Andrew Kennedy, assistant professor of chemistry and biochemistry at Bates College. Photo courtesy of Phyllis Graber Jensen/Bates College

When Bates College returned to in-person instruction last fall, Assistant Professor of Chemistry and Biochemistry Andrew Kennedy and his two-student team – then-seniors Jillian Serrano and Wuyue Zhou – decided to take on the Herculean task of gathering, analyzing and posting daily COVID-19 data from the 11-member New England Small College Athletic Conference (NESCAC), of which Bates College is a member.

Kennedy, who joined the Bates faculty in 2016 and whose research focus is in neuroscience, is quick to correct the record about the project’s origins: Serrano and Zhou were the driving force behind the NESCAC COVID tracker, he said.

“The first goal was to provide a consistent service for parents, students and employees of the different colleges. But we also had an intellectual investment into how this whole experience in public health would go,” he told The Bates Student.

The three posted more than 200 daily updates to Instagram (@nescac_covidtracker), with Kennedy posting additional analysis to his Twitter (@Prof_AJKennedy).

Name: Andrew Kennedy

Age: 38


Lives: Lewiston

What inspired you to start the NESCAC tracking project? What were the goals of it, and do you plan to continue it in the fall? Two students inspired me to help them with the project, Jillian Serrano ’21 and Wuyue Zhou ’21. They had worked with me in my lab for a couple years already, and they wanted to have a sense for how outbreaks would unfold at other, similarly sized colleges that were also coming back to their campuses in-person. Bates College had essentially the same strategies for conducting the academic year in-person as the other NESCAC schools, so our assumption was that outbreaks at any of the colleges would help predict future outbreaks at all of them.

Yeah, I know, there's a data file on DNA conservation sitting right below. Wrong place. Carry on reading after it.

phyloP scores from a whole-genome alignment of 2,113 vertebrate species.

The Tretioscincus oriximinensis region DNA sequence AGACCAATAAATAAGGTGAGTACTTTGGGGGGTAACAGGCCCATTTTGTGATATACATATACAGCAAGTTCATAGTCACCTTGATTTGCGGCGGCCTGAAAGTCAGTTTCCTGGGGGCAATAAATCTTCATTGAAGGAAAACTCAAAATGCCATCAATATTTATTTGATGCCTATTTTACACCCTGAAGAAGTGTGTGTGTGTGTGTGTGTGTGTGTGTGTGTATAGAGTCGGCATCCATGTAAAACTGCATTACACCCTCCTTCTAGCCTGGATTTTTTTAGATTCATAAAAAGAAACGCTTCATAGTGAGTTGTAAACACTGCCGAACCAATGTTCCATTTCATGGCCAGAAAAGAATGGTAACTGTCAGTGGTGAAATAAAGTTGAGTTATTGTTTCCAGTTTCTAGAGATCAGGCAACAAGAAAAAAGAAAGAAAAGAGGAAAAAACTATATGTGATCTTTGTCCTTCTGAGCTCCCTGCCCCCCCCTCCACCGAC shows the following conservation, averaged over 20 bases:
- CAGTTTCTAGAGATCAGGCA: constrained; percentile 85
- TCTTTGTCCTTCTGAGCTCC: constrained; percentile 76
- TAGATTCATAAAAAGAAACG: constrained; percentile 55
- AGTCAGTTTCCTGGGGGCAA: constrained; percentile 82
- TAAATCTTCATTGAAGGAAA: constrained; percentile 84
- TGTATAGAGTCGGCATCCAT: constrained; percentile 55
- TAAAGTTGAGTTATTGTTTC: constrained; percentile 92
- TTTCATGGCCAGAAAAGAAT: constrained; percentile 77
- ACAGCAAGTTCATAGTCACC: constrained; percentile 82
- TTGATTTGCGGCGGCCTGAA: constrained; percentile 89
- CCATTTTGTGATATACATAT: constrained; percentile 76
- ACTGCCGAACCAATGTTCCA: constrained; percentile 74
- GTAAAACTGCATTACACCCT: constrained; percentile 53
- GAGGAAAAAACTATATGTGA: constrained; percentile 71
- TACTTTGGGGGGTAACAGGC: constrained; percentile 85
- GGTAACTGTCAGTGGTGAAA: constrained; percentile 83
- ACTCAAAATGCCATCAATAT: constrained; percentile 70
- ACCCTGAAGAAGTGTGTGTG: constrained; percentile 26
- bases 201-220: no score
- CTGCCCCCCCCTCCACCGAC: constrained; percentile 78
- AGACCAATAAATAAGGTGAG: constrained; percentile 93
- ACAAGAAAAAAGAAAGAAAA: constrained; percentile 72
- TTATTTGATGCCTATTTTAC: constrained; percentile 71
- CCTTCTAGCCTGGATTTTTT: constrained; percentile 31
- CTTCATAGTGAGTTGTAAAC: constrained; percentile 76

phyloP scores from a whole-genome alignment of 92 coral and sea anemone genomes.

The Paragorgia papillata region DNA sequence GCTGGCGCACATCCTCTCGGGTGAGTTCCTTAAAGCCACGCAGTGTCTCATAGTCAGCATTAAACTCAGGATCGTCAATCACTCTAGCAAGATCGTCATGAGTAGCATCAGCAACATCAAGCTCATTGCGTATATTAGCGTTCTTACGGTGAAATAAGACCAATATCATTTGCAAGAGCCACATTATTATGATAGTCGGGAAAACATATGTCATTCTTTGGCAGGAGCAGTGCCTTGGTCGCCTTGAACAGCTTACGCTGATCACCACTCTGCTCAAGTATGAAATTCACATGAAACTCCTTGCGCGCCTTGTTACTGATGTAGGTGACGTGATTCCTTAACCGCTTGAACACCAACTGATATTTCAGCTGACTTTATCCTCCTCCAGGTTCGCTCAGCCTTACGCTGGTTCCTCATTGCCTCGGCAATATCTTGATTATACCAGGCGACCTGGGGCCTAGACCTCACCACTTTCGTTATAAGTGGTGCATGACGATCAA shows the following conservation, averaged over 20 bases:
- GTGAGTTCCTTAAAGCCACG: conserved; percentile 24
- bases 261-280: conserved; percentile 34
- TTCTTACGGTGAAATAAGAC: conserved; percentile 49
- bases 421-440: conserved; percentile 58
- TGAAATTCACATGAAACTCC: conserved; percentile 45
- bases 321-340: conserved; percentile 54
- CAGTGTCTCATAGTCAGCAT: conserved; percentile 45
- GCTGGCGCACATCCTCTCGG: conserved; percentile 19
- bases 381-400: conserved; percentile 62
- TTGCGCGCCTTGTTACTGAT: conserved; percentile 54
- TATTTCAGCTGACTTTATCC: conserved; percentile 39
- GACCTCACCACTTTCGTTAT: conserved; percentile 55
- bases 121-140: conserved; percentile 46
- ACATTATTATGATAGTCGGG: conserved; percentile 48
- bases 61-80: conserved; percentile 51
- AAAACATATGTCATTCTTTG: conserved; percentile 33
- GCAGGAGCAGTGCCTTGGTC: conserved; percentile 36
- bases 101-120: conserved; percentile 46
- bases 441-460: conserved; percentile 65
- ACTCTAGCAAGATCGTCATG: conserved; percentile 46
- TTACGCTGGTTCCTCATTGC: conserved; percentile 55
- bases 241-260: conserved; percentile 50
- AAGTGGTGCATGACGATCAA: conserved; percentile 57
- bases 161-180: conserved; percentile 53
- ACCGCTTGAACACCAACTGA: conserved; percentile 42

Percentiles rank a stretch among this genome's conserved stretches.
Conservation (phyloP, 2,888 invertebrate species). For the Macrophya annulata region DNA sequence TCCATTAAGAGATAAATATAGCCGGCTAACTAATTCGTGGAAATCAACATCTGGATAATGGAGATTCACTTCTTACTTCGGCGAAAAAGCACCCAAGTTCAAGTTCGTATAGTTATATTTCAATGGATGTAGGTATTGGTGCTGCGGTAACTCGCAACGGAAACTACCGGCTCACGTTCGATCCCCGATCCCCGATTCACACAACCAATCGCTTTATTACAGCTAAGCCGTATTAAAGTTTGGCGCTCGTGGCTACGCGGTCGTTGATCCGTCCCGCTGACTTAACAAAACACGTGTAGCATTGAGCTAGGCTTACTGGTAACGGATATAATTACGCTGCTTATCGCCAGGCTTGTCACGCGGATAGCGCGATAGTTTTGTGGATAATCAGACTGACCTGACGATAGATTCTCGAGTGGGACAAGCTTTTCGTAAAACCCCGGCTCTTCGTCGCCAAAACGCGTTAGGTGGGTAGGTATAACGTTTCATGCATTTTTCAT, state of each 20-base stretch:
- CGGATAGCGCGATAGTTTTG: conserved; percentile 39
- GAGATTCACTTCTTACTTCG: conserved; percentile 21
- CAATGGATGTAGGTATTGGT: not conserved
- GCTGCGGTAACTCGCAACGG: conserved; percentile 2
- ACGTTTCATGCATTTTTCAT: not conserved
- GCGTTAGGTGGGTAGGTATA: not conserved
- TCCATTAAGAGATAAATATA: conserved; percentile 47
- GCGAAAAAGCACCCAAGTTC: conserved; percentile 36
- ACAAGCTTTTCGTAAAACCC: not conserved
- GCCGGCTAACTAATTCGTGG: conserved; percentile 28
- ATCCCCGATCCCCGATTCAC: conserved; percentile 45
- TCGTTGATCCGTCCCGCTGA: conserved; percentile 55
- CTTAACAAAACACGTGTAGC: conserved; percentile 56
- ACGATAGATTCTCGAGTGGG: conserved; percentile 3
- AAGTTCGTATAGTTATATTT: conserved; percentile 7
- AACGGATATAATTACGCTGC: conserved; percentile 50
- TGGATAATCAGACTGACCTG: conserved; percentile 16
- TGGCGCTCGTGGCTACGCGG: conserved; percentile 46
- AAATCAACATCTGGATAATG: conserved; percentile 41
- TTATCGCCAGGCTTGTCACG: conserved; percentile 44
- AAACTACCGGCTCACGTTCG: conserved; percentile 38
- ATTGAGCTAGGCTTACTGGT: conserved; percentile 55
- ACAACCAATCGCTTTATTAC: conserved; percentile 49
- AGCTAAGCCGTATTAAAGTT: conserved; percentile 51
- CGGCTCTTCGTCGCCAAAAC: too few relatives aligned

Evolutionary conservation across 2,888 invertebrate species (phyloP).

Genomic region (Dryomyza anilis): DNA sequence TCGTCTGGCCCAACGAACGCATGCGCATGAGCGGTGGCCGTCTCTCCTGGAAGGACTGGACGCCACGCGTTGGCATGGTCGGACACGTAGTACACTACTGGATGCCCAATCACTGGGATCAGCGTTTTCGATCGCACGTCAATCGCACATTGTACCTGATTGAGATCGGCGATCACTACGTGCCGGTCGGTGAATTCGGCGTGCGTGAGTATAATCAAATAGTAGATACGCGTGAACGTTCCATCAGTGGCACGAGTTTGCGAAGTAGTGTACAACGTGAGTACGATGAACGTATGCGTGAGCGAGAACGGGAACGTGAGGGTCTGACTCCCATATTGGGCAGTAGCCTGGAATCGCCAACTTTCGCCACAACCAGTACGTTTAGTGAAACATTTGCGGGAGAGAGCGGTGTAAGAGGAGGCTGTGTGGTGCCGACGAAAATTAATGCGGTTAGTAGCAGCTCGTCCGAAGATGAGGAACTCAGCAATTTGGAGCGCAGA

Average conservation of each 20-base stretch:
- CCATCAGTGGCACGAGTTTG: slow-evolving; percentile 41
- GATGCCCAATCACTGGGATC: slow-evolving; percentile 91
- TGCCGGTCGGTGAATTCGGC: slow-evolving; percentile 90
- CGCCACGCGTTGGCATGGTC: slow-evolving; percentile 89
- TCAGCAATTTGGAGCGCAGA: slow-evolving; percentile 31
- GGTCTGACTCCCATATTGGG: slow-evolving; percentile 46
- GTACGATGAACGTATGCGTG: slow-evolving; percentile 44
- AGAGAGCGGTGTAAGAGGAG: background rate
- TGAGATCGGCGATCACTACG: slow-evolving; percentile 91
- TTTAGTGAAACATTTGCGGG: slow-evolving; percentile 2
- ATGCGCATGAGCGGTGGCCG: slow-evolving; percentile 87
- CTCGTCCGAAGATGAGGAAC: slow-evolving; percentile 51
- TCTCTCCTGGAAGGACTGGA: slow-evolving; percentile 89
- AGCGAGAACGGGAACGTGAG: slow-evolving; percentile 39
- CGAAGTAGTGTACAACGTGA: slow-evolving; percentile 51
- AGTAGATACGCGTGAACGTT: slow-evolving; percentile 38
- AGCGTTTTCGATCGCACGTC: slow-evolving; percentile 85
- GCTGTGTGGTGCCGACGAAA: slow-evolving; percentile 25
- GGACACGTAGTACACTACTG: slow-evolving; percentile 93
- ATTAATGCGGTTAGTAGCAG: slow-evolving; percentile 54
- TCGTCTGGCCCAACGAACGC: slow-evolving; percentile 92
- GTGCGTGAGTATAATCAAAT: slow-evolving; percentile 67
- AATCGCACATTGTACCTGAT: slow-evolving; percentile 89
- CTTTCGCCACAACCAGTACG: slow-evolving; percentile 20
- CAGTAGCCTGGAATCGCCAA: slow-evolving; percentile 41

Kennedy with his dog, Professor Remus Photo courtesy of Andrew Kennedy

How did the two Bates students contribute to the project? They did everything. I helped guide them, but they collected and organized all the data. I would simply meet with them daily for data visualization and to discuss what the data might mean.

Not only do you pull the numbers for each NESCAC college, but you also analyzed the data. How much time did that take you every day, on top of your regular teaching duties? Jillian and Wuyue spent about two hours every day gleaning the data from the college dashboards, and then we would spend about one to two hours analyzing it. It wasn’t too bad, but it was every day (seven days a week) for the whole academic year, so the students demonstrated a lot of reliability, considering this was a side project.

What was your biggest takeaway from the project? Did anything surprise you? Did you receive feedback from students, faculty and staff? We developed a fairly good understanding for how COVID outbreaks occur and can be controlled on a college campus. When Bates had its large outbreak in early April, it was predictable that a lockdown would be able to arrest the spread of the virus on campus without exceeding available isolation housing for infected students.

What are other areas where this kind of daily data collection and analysis can be applied – at Bates or beyond? We collected data from 1.9 million tests across 11 institutions that had their students on campus for the entire academic year. We hope the dataset we collected and organized will be useful for the coming academic year if there is a breakthrough variant or another future public health crisis caused by a respiratory virus. I have a strong faith in the model of in-person education, and even during a pandemic there are ways of keeping some important aspects of our lives if the proper public health measures are instituted and adhered to.

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